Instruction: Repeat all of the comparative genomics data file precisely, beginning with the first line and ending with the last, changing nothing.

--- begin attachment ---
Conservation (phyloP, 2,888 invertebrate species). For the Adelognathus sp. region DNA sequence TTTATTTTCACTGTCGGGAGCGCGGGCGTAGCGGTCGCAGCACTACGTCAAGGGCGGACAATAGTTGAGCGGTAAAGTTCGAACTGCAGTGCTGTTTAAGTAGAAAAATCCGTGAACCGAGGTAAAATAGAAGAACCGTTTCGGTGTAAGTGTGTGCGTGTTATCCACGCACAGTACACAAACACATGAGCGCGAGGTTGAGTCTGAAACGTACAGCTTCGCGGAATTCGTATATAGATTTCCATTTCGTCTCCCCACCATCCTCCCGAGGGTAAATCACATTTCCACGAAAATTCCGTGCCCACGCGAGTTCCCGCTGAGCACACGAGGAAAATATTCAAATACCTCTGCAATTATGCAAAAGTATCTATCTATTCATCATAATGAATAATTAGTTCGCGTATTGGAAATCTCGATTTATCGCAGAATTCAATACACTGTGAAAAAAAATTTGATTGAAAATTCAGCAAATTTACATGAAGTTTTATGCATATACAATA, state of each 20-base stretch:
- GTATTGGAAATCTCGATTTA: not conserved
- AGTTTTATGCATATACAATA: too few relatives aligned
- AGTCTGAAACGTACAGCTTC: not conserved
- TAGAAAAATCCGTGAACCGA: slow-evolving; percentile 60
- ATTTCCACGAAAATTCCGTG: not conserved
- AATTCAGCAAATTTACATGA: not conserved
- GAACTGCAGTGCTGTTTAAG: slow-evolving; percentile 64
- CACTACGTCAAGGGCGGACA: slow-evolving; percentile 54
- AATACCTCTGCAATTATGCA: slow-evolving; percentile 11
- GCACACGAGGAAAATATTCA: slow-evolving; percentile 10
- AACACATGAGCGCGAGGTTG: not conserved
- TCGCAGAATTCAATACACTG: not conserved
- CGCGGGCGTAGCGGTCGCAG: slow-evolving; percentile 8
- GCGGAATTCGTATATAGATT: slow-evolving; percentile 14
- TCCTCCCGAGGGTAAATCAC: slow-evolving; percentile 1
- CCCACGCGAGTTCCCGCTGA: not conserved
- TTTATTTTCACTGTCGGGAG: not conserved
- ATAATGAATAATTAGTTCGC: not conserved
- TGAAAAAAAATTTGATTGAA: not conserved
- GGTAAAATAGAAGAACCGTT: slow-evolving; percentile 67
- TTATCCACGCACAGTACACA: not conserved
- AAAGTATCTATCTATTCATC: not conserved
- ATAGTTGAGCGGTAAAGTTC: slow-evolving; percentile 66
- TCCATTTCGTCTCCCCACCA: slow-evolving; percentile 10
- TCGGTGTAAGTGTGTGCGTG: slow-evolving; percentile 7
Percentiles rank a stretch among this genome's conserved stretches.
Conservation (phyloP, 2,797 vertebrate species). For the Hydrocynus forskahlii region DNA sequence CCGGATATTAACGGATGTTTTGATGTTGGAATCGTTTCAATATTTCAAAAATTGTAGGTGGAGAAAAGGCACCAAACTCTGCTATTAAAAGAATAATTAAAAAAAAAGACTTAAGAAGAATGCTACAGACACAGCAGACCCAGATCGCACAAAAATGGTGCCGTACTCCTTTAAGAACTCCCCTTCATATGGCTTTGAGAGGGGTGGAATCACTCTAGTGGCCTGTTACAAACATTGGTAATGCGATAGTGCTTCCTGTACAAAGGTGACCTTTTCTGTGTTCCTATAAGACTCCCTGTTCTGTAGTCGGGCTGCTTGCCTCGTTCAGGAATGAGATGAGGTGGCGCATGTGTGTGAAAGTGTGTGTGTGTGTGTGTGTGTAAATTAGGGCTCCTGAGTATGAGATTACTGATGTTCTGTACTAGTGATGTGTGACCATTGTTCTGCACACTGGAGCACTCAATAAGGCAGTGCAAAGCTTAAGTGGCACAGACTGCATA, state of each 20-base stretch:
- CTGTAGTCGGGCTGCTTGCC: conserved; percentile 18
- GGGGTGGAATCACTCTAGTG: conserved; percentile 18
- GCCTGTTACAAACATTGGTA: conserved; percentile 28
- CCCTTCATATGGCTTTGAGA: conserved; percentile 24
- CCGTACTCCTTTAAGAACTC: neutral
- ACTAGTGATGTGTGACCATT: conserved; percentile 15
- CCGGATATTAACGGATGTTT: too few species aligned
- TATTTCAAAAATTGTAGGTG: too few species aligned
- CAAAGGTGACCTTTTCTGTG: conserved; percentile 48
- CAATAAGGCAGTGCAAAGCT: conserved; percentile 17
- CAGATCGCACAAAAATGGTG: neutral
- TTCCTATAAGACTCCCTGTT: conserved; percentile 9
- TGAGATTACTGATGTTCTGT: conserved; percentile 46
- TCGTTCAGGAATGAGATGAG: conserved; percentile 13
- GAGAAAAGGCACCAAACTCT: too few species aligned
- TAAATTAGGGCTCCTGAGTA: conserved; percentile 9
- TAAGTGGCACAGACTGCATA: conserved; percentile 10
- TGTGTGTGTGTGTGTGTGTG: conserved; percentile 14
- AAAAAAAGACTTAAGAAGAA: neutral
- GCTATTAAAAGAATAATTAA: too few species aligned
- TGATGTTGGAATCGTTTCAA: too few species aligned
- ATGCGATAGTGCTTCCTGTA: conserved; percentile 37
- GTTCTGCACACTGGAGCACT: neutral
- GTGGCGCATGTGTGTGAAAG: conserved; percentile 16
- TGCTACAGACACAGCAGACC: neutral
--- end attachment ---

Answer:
Conservation (phyloP, 2,888 invertebrate species). For the Adelognathus sp. region DNA sequence TTTATTTTCACTGTCGGGAGCGCGGGCGTAGCGGTCGCAGCACTACGTCAAGGGCGGACAATAGTTGAGCGGTAAAGTTCGAACTGCAGTGCTGTTTAAGTAGAAAAATCCGTGAACCGAGGTAAAATAGAAGAACCGTTTCGGTGTAAGTGTGTGCGTGTTATCCACGCACAGTACACAAACACATGAGCGCGAGGTTGAGTCTGAAACGTACAGCTTCGCGGAATTCGTATATAGATTTCCATTTCGTCTCCCCACCATCCTCCCGAGGGTAAATCACATTTCCACGAAAATTCCGTGCCCACGCGAGTTCCCGCTGAGCACACGAGGAAAATATTCAAATACCTCTGCAATTATGCAAAAGTATCTATCTATTCATCATAATGAATAATTAGTTCGCGTATTGGAAATCTCGATTTATCGCAGAATTCAATACACTGTGAAAAAAAATTTGATTGAAAATTCAGCAAATTTACATGAAGTTTTATGCATATACAATA, state of each 20-base stretch:
- GTATTGGAAATCTCGATTTA: not conserved
- AGTTTTATGCATATACAATA: too few relatives aligned
- AGTCTGAAACGTACAGCTTC: not conserved
- TAGAAAAATCCGTGAACCGA: slow-evolving; percentile 60
- ATTTCCACGAAAATTCCGTG: not conserved
- AATTCAGCAAATTTACATGA: not conserved
- GAACTGCAGTGCTGTTTAAG: slow-evolving; percentile 64
- CACTACGTCAAGGGCGGACA: slow-evolving; percentile 54
- AATACCTCTGCAATTATGCA: slow-evolving; percentile 11
- GCACACGAGGAAAATATTCA: slow-evolving; percentile 10
- AACACATGAGCGCGAGGTTG: not conserved
- TCGCAGAATTCAATACACTG: not conserved
- CGCGGGCGTAGCGGTCGCAG: slow-evolving; percentile 8
- GCGGAATTCGTATATAGATT: slow-evolving; percentile 14
- TCCTCCCGAGGGTAAATCAC: slow-evolving; percentile 1
- CCCACGCGAGTTCCCGCTGA: not conserved
- TTTATTTTCACTGTCGGGAG: not conserved
- ATAATGAATAATTAGTTCGC: not conserved
- TGAAAAAAAATTTGATTGAA: not conserved
- GGTAAAATAGAAGAACCGTT: slow-evolving; percentile 67
- TTATCCACGCACAGTACACA: not conserved
- AAAGTATCTATCTATTCATC: not conserved
- ATAGTTGAGCGGTAAAGTTC: slow-evolving; percentile 66
- TCCATTTCGTCTCCCCACCA: slow-evolving; percentile 10
- TCGGTGTAAGTGTGTGCGTG: slow-evolving; percentile 7
Percentiles rank a stretch among this genome's conserved stretches.
Conservation (phyloP, 2,797 vertebrate species). For the Hydrocynus forskahlii region DNA sequence CCGGATATTAACGGATGTTTTGATGTTGGAATCGTTTCAATATTTCAAAAATTGTAGGTGGAGAAAAGGCACCAAACTCTGCTATTAAAAGAATAATTAAAAAAAAAGACTTAAGAAGAATGCTACAGACACAGCAGACCCAGATCGCACAAAAATGGTGCCGTACTCCTTTAAGAACTCCCCTTCATATGGCTTTGAGAGGGGTGGAATCACTCTAGTGGCCTGTTACAAACATTGGTAATGCGATAGTGCTTCCTGTACAAAGGTGACCTTTTCTGTGTTCCTATAAGACTCCCTGTTCTGTAGTCGGGCTGCTTGCCTCGTTCAGGAATGAGATGAGGTGGCGCATGTGTGTGAAAGTGTGTGTGTGTGTGTGTGTGTAAATTAGGGCTCCTGAGTATGAGATTACTGATGTTCTGTACTAGTGATGTGTGACCATTGTTCTGCACACTGGAGCACTCAATAAGGCAGTGCAAAGCTTAAGTGGCACAGACTGCATA, state of each 20-base stretch:
- CTGTAGTCGGGCTGCTTGCC: conserved; percentile 18
- GGGGTGGAATCACTCTAGTG: conserved; percentile 18
- GCCTGTTACAAACATTGGTA: conserved; percentile 28
- CCCTTCATATGGCTTTGAGA: conserved; percentile 24
- CCGTACTCCTTTAAGAACTC: neutral
- ACTAGTGATGTGTGACCATT: conserved; percentile 15
- CCGGATATTAACGGATGTTT: too few species aligned
- TATTTCAAAAATTGTAGGTG: too few species aligned
- CAAAGGTGACCTTTTCTGTG: conserved; percentile 48
- CAATAAGGCAGTGCAAAGCT: conserved; percentile 17
- CAGATCGCACAAAAATGGTG: neutral
- TTCCTATAAGACTCCCTGTT: conserved; percentile 9
- TGAGATTACTGATGTTCTGT: conserved; percentile 46
- TCGTTCAGGAATGAGATGAG: conserved; percentile 13
- GAGAAAAGGCACCAAACTCT: too few species aligned
- TAAATTAGGGCTCCTGAGTA: conserved; percentile 9
- TAAGTGGCACAGACTGCATA: conserved; percentile 10
- TGTGTGTGTGTGTGTGTGTG: conserved; percentile 14
- AAAAAAAGACTTAAGAAGAA: neutral
- GCTATTAAAAGAATAATTAA: too few species aligned
- TGATGTTGGAATCGTTTCAA: too few species aligned
- ATGCGATAGTGCTTCCTGTA: conserved; percentile 37
- GTTCTGCACACTGGAGCACT: neutral
- GTGGCGCATGTGTGTGAAAG: conserved; percentile 16
- TGCTACAGACACAGCAGACC: neutral